The glucoseamine-initiated ring-opening polymerisation of amino acid N-carboxyanhydrides and O-carboxanhydrides to yield amphiphilic block copolymers that are capable of self-assembly in aqueous solution to form well-defined, glucose-presenting, particles is reported. The particles formed are susceptible to enzyme-mediated (lipase and protease) and pH-induced degradation, and can selectively bind the lectin concanavalin A. Consequently, such glycoparticles are of significance for the controlled release of payload molecules in response to an acidic environment, for instance cancerous tissue, and upon interaction with target enzymes...
October 25, 2016: Biomaterials Science
B R Cardoso, D J Hare, A I Bush, B R Roberts
Glutathione peroxidase 4 (GPx4) is an antioxidant enzyme reported as an inhibitor of ferroptosis, a recently discovered non-apoptotic form of cell death. This pathway was initially described in cancer cells and has since been identified in hippocampal and renal cells. In this Perspective, we propose that inhibition of ferroptosis by GPx4 provides protective mechanisms against neurodegeneration. In addition, we suggest that selenium deficiency enhances susceptibility to ferroptotic processes, as well as other programmed cell death pathways due to a reduction in GPx4 activity...
October 25, 2016: Molecular Psychiatry
Haiping Liu, Dan Lyu, Yan Zhang, Lianbing Sheng, Ning Tang
Cervical cancer is the second most common cancer and the third leading cause of cancer-related death among females in less developed countries. Studies have shown that the single-nucleotide polymorphisms of interleukin 6 might be associated with cervical cancer risk. A total of 710 articles from EMBASE, EBSCO, Web of science, PubMed, Springer link, and Chinese National Knowledge Infrastructure databases were reviewed in our study. A meta-analysis on the associations between interleukin 6 rs1800795 polymorphism and cervical cancer risk was carried out by comparison using 5 genetic models...
October 24, 2016: Technology in Cancer Research & Treatment
Ankit Malik, Deepika Sharma, Qifan Zhu, Rajendra Karki, Clifford S Guy, Peter Vogel, Thirumala-Devi Kanneganti
Inflammatory bowel diseases (IBD) affect over 5 million individuals in the industrialized world, with an increasing incidence rate worldwide. IBD also predisposes affected individuals to development of colorectal cancer, which is a leading cause of cancer-related deaths in adults. Mutations in genes encoding molecules in the IL-33 signaling pathway are associated with colitis and colitis-associated cancer (CAC), but how IL-33 modulates gut homeostasis is unclear. Here, we have shown that Il33-deficient mice are highly susceptible to colitis and CAC...
October 24, 2016: Journal of Clinical Investigation
Yanwen Wang, Yongfeng Yang, Yihan Zhu, Li Li, Fei Chen, Li Zhang
CONTEXT: Polymorphisms of IL-32 related closely to tumoregenesis. MATERIALS AND METHODS: Two IL-32 polymorphisms (rs12934561 and rs28372698) and mRNA expression were conducted by SNP genotype assay and real-time PCR in 423 lung cancer patients and 437 controls. RESULTS: T allele of rs28372698 associated significantly with poor prognosis in moderate and well differentiation lung cancer patients. TT genotype of rs12934561 related closely to poor survival status in squamous carcinoma...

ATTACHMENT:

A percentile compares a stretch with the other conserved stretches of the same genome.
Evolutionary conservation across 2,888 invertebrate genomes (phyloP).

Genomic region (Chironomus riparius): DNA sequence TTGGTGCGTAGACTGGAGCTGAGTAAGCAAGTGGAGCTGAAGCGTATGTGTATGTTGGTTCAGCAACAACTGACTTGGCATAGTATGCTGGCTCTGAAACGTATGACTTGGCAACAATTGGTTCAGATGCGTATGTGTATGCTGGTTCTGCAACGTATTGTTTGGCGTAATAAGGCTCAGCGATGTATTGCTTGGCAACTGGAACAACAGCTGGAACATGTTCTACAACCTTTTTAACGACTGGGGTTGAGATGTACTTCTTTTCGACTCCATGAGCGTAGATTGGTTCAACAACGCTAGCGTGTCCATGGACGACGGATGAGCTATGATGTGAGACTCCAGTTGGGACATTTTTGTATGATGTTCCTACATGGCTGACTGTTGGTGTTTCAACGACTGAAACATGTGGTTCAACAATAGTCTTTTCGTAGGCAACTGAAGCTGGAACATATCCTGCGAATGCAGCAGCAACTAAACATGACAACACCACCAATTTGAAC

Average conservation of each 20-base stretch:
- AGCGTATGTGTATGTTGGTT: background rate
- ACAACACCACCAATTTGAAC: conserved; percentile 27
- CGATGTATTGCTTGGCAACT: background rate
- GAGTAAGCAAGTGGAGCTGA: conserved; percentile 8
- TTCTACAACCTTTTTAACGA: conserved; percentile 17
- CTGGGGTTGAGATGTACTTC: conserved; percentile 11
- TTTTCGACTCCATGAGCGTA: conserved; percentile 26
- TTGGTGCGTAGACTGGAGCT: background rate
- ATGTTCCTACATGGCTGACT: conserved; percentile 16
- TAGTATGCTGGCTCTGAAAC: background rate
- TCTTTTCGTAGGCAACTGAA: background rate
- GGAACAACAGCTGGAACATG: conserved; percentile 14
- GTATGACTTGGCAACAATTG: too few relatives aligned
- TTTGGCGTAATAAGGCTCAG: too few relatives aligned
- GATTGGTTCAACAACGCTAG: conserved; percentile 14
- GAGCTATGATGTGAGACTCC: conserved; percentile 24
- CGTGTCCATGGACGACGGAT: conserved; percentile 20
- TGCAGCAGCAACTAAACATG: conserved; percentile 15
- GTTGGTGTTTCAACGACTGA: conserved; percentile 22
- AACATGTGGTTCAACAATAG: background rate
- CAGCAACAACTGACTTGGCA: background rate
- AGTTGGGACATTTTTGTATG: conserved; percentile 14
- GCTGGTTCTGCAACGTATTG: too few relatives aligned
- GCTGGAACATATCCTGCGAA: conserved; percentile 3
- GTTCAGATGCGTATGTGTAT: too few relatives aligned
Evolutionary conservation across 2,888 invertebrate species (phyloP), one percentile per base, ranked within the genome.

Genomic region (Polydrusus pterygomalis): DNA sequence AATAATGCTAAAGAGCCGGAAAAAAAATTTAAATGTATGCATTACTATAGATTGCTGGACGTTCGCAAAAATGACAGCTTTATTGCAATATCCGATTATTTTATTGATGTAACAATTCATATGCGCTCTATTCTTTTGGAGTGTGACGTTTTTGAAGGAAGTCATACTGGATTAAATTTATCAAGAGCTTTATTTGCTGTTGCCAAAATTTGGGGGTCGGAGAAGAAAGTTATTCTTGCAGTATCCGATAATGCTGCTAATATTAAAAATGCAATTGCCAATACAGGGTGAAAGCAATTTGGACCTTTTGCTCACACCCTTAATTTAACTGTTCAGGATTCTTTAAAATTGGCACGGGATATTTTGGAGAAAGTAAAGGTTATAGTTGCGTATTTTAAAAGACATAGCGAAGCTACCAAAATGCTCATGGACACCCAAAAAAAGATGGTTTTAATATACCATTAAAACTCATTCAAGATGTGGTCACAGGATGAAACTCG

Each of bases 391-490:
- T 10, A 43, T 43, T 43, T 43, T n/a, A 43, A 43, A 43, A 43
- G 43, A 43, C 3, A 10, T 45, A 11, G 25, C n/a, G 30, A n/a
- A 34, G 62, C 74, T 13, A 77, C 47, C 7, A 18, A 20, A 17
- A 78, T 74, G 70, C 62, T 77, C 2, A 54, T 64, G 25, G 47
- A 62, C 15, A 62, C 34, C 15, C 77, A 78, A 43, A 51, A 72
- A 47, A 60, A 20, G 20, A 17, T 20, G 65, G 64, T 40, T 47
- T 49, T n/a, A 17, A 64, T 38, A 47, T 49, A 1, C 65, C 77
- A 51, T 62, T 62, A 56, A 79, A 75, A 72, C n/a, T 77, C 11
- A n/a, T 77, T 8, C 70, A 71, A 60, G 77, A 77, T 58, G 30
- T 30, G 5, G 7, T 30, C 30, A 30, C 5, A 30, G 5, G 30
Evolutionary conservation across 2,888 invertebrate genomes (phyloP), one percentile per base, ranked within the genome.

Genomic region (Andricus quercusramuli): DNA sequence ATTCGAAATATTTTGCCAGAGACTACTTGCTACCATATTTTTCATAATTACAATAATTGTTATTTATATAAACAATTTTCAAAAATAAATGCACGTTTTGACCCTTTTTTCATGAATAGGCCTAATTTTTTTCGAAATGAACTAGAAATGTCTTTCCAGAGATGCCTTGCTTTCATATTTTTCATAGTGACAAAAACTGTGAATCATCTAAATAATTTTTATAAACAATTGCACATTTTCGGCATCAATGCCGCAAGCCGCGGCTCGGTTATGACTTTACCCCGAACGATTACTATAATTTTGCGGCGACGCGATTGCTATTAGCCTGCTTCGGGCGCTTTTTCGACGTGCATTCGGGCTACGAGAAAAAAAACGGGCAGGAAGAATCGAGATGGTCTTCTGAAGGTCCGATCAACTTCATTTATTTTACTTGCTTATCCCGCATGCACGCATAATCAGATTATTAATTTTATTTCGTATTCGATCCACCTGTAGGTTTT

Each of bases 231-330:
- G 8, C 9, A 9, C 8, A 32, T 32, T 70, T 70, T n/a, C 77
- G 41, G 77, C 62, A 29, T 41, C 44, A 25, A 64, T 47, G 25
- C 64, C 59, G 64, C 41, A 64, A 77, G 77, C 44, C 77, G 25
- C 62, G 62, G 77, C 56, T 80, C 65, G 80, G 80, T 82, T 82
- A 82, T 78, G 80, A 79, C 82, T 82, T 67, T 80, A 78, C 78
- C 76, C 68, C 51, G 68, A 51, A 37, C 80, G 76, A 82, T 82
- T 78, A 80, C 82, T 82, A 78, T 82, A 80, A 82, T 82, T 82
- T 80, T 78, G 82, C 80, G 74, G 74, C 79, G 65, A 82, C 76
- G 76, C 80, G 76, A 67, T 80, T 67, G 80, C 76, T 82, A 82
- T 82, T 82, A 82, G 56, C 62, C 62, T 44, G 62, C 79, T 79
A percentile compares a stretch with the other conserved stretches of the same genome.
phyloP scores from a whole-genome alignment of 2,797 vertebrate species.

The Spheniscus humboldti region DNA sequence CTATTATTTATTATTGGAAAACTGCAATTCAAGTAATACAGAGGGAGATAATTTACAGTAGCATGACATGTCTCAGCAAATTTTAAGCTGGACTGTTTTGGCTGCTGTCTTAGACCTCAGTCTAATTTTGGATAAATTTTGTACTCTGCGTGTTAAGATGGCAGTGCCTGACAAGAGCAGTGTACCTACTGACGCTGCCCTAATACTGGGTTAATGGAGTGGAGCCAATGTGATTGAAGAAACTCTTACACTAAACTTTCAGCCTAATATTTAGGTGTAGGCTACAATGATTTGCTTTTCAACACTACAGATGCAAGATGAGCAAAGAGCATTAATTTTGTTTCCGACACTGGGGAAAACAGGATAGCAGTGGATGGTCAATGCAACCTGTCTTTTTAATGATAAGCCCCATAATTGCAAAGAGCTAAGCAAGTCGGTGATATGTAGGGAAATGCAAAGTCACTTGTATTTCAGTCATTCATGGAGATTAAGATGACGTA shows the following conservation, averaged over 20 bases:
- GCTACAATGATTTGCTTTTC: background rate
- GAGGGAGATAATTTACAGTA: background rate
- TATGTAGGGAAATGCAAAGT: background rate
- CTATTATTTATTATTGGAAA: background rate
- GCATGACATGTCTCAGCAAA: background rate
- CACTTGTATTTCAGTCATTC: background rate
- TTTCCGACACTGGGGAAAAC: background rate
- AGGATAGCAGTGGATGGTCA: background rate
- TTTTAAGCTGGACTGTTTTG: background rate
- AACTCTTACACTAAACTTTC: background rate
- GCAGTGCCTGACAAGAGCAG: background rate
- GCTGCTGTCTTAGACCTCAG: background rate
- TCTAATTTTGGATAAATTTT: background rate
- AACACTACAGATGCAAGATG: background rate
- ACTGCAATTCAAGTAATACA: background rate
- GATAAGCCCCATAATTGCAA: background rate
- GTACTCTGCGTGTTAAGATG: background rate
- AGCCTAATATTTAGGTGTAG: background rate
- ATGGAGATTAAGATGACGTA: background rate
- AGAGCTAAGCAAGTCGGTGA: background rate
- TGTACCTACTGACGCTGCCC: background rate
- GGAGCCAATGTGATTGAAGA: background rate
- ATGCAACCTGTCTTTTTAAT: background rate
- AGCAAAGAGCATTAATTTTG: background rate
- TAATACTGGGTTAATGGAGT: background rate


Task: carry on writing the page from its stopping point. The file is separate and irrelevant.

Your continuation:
October 24, 2016: Biomarkers: Biochemical Indicators of Exposure, Response, and Susceptibility to Chemicals
Liwen Hu, Xinyue Yao, Yi Shen
Accumulating epidemiological evidence indicates that the quantitative changes in human mitochondrial DNA (mtDNA) copy number could affect the genetic susceptibility of malignancies in a tumor-specific manner, but the results are still elusive. To provide a more precise estimation on the association between mtDNA copy number and risk of diverse malignancies, a meta-analysis was conducted by calculating the pooled odds ratios (OR) and the 95% confidence intervals (95% CI). A total of 36 case-control studies involving 11,847 cases and 15,438 controls were finally included in the meta-analysis...
October 24, 2016: Scientific Reports
Steffen Grampp, James L Platt, Victoria Lauer, Rafik Salama, Franziska Kranz, Viviana K Neumann, Sven Wach, Christine Stöhr, Arndt Hartmann, Kai-Uwe Eckardt, Peter J Ratcliffe, David R Mole, Johannes Schödel
Clear cell renal cell carcinoma (ccRCC) is characterized by loss of function of the von Hippel-Lindau tumour suppressor (VHL) and unrestrained activation of hypoxia-inducible transcription factors (HIFs). Genetic and epigenetic determinants have an impact on HIF pathways. A recent genome-wide association study on renal cancer susceptibility identified single-nucleotide polymorphisms (SNPs) in an intergenic region located between the oncogenes MYC and PVT1. Here using assays of chromatin conformation, allele-specific chromatin immunoprecipitation and genome editing, we show that HIF binding to this regulatory element is necessary to trans-activate MYC and PVT1 expression specifically in cells of renal tubular origins...
October 24, 2016: Nature Communications